Laidlaw says: “Women should definitely consider breast-feeding – especially as the health benefits for the baby far outweigh any possible effects on the breasts.”
Stub out those cigarettes
Like anywhere else on the body, the skin on the breast includes a network of collagen fibres, which make it firm, and elastin to make it flexible. Over time, these fibres break down.
The rate at which skin cells renew themselves also slows as we get older.
Just as on the face, it’s important never to expose the breasts to too much sun because ultraviolet exposure will break down collagen and elastin.
And in the same way that smoking leads to wrinkles, it also leads to the deterioration of breast skin.
Laidlaw said: “The effect on a woman’s breasts is so marked that it is possible to see if she smokes just by looking at the condition of her breasts. Even giving up smoking after a number of years will lead to a marked improvement.”
He says he is sceptical about skin creams containing oestrogen and vitamin E, which promise to improve breast pertness.
“You can absorb oestrogen through the skin, but it’s not a very efficient way of doing it, compared to HRT,” he says. “If these creams really worked, doctors would be recommending them.”
Exercise – but beware the bounce
There’s both good and bad news when it comes to exercise.
The right regimen can keep your breasts pert by improving blood supply.
While there is no muscle in the breast itself, it is possible to build up the underlying pectorals for a lifting effect.
But some activities – particularly running – can take their toll.
When you run without proper support, the breasts bounce in a figure of eight, causing wear and tear on the supporting ligaments.
Jenny White, of the Research Group in Breast Health at the University of Portsmouth, says: “We have found that breasts move an average of 10cms – up and down, side-to-side, and forwards and backwards.”
The larger your cup size, the greater the force on the breasts and the more they need to be restrained to avoid damage to connective tissue and ligaments.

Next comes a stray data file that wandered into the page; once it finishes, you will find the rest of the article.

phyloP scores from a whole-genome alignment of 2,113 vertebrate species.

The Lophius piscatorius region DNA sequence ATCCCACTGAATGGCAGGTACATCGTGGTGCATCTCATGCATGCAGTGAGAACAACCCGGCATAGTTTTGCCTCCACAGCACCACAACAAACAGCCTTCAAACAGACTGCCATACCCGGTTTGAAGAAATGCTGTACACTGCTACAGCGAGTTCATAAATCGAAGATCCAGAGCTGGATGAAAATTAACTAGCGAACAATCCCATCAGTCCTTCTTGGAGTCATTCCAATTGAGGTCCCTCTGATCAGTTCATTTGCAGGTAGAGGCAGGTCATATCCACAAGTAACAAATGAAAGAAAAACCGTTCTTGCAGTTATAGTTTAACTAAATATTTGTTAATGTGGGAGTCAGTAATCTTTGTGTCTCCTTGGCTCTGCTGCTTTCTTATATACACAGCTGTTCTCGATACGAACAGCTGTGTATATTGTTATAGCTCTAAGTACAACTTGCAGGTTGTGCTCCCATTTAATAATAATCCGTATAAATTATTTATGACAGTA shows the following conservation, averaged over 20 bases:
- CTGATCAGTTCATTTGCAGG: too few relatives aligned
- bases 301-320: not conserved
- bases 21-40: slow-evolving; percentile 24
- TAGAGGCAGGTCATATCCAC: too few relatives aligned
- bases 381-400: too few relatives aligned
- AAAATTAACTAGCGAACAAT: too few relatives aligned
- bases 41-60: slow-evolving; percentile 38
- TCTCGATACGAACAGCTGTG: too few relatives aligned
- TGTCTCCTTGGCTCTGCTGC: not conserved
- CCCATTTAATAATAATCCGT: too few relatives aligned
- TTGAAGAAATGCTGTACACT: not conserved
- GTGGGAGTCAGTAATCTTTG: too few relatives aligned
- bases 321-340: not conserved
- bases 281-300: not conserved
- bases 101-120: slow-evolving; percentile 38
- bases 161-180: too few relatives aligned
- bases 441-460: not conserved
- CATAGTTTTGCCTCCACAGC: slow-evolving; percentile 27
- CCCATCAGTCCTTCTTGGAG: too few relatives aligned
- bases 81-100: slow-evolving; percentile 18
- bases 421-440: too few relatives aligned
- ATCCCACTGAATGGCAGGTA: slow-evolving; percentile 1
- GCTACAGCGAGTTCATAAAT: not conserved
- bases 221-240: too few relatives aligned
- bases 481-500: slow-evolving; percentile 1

Yet researchers estimate that, of the 12 million British women who regularly exercise, three-quarters do not wear a proper sports bra – even though they can reduce bounce by up to 74 percent.
You can’t help your hormones
Oestrogen is the main hormone influencing how your breasts look.
It’s this, the female sex hormone, which first makes the breasts grow – and stimulates the development of a tree-like network of milk ducts leading to the nipple.
Every month, as part of the menstrual cycle, rising levels of oestrogen prepare a woman’s body for possible pregnancy.
One side effect is that it stimulates the breast tissue by making it expand and retain water.
After menopause, when oestrogen levels begin to fall permanently, milk ducts and glands “go into retirement” and shrink – making the breasts feel emptier.
The tissue which makes breasts firm also shrivels and gets replaced by fat, which is heavier and less able to withstand gravity. – Daily Mail
Delay the droop
l Eating a healthy diet, including plenty of Vitamin C, may support the collagen and elastin in the skin.
l Maintain a moderate, ideal weight to avoid permanently stretching the supporting skin.
l Change your sports bra. Bras with separate moulded cups reduce bounce better than bras which simply strap the breasts closer to the chest.
l Avoid topless sunbathing and use sun screen on your chest and cleavage. Exposure to UV rays damages your skin’s ability to support your breasts.
l Push-ups and chest presses can build up the pectoral muscles and lift the level of your chest.
l Although there are risks, some women facing the menopause can maintain the levels of breast-boosting oestrogen with hormone replacement therapy.
Some versions of the combined pill will also keep oestrogen levels higher for longer.